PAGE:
The Difficulties of a Diversified Portfolio:
An Investment Loss Calculator

It’s been nearly a year since the beginning of the pandemic, when the stock market saw extreme volatility during the shortest bear market in history. In February and March of 2020, the S&P 500 Index returned -19.57%, but since April 1, 2020, the S&P 500 Index has returned 49.79%*. And with that incredible rebound we have a fading memory of what volatility can do to a portfolio, which has made it increasingly difficult to maintain a diversified portfolio.

We’ve heard from advisors that the diversified portfolios they’ve established for their clients’ long-term goals are constantly being challenged—especially as the stock market continues higher—creating risk. In fact, many investors, especially those nearing retirement, fail to realize that in a downturn, it’s not only about the sudden loss of monetary resources, but also the amount of time needed to regain the portfolio’s value that becomes a concern. In short, it could mean delaying retirement and working a few more years to restore a retirement nest egg.

To help investors understand what an unexpected market drop could mean to their portfolio value—and how much time may be needed to get back to even—we’ve created an Investment Loss Calculator.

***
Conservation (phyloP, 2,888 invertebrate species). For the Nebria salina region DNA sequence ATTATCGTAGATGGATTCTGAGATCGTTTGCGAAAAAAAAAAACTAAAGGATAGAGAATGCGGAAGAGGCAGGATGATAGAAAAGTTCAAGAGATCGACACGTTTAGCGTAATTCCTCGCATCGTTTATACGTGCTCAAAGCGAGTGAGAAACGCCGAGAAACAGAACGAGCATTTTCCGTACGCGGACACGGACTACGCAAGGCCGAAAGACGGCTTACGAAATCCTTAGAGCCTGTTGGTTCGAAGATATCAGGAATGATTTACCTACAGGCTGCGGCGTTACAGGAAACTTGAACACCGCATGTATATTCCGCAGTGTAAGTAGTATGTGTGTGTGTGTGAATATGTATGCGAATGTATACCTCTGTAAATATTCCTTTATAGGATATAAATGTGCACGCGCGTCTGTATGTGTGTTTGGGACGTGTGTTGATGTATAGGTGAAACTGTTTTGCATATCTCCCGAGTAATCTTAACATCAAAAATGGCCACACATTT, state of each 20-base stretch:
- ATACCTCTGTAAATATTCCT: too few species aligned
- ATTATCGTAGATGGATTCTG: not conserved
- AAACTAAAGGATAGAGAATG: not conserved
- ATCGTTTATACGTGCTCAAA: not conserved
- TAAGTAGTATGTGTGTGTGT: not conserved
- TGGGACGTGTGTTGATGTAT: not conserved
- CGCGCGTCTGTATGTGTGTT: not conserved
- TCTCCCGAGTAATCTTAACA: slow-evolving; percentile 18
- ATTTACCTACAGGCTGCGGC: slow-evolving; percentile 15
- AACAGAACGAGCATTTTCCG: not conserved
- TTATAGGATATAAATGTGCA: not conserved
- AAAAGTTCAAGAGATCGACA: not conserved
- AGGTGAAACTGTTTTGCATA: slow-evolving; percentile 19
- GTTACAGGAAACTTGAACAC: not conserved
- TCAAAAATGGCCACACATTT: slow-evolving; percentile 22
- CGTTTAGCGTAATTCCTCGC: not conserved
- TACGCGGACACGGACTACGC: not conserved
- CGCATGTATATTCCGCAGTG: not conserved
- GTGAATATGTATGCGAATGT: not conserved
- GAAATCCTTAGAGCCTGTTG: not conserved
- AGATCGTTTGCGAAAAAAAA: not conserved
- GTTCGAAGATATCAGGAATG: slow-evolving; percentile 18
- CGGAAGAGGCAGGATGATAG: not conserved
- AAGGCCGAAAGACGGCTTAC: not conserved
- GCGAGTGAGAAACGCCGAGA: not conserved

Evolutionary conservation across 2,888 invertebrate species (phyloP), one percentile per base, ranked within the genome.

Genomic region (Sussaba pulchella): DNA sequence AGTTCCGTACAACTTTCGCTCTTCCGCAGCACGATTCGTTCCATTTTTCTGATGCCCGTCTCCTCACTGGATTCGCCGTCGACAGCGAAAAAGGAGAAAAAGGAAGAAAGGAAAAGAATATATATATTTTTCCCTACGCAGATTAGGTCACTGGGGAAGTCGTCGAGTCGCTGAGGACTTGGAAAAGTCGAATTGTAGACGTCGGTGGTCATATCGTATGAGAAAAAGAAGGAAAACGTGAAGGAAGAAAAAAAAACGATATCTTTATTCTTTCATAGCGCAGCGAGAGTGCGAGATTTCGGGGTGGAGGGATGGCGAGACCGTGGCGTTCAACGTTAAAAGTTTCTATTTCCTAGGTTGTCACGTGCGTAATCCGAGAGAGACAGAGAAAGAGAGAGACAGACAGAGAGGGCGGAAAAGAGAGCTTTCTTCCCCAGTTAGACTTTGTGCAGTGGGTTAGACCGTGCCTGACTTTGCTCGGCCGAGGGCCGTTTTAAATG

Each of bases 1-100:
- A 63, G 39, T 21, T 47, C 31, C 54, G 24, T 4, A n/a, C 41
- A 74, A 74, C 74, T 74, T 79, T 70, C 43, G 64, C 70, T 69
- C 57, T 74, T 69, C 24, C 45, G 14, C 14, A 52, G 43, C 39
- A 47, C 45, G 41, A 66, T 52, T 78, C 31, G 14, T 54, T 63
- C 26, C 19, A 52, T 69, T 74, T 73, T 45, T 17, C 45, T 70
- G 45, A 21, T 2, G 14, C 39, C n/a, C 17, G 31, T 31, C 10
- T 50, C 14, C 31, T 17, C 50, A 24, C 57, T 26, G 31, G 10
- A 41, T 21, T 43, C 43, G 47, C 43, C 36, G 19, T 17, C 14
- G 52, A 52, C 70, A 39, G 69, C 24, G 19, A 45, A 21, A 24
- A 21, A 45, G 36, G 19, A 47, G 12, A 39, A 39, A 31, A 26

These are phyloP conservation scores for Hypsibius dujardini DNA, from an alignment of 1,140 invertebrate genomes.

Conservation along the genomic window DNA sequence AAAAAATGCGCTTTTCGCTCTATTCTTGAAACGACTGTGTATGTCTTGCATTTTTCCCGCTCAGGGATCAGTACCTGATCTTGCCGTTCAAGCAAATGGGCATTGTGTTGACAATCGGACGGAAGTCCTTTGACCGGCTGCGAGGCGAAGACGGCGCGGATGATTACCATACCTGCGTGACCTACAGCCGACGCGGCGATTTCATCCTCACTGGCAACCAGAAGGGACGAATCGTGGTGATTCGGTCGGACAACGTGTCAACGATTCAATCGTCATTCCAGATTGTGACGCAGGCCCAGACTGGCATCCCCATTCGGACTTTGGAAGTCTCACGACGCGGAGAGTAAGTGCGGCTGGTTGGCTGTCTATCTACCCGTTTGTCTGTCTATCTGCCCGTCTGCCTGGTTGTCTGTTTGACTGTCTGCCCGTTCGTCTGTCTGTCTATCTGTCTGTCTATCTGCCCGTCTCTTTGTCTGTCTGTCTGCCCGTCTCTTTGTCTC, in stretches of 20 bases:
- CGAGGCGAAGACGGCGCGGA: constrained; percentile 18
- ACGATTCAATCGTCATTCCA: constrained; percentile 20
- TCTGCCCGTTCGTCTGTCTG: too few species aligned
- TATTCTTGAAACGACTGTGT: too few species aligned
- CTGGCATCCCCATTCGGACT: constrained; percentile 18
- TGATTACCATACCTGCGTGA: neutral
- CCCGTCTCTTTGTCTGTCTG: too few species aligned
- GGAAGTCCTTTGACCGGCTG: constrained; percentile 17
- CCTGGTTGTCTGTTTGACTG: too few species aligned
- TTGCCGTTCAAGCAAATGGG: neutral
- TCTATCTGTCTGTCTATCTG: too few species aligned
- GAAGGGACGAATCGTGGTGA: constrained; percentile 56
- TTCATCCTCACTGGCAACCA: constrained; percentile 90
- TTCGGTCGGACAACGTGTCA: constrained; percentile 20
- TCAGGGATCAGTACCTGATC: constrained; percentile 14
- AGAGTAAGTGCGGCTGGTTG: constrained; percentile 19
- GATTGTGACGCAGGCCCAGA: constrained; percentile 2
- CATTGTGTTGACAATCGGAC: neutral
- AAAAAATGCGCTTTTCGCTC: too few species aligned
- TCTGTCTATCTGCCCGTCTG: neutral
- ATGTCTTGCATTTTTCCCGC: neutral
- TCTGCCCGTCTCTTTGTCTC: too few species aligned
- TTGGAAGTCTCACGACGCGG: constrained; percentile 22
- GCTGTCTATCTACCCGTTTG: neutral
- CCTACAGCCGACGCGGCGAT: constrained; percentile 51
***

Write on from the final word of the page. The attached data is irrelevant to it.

The calculator allows you to insert the starting portfolio value, percentage decline in the market, and then an average annual return assumption going forward. The calculator will then display the projected amount of money lost, and an estimate of the years needed to get the portfolio back to even.


For instance, if the market drops 20%, investors will need the market to return 11% annually for approximately two years for their assets to return to their pre-drop level.

Investors, and especially those nearing retirement, should be assessing the risks in their portfolios now, before the next downturn begins, and explore strategies that provide true portfolio diversification and hedge equity market risk.

Try out our Investment Loss Calculator Tool >